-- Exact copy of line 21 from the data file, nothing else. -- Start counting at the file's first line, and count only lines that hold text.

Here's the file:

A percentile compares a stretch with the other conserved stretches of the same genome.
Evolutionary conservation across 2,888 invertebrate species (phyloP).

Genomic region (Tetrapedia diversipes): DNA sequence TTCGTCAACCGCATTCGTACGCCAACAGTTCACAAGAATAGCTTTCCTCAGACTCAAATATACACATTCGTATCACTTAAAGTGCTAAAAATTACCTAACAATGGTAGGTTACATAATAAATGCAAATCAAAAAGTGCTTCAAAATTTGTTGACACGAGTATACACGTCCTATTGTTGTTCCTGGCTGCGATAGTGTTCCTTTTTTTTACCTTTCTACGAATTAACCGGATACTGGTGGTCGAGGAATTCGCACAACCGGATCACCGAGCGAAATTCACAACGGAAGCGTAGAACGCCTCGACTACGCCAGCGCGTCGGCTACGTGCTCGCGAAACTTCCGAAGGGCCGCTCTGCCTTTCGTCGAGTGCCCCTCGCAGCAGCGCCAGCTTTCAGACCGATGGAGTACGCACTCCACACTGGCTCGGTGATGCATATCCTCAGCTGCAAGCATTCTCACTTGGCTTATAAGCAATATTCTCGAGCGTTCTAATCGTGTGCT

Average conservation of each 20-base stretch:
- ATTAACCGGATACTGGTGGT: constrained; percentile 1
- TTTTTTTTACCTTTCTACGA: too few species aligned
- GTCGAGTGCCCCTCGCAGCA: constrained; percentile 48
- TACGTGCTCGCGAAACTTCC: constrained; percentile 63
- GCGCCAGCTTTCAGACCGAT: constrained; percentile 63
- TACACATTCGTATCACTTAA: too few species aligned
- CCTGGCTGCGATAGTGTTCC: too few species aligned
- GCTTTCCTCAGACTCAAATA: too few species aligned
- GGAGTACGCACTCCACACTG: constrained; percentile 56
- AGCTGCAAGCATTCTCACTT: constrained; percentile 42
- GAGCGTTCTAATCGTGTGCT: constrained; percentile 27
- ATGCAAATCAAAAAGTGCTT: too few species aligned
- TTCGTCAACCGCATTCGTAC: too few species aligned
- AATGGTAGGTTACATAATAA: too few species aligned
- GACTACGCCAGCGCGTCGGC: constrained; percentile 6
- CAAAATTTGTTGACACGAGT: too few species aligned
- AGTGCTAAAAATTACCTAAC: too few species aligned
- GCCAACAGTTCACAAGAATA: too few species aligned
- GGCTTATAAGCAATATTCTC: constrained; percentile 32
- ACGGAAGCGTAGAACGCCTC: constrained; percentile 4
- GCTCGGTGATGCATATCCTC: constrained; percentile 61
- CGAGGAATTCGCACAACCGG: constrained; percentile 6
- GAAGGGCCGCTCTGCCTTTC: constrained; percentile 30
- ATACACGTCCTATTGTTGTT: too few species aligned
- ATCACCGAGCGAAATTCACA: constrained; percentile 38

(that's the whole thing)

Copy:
- AGTGCTAAAAATTACCTAAC: too few species aligned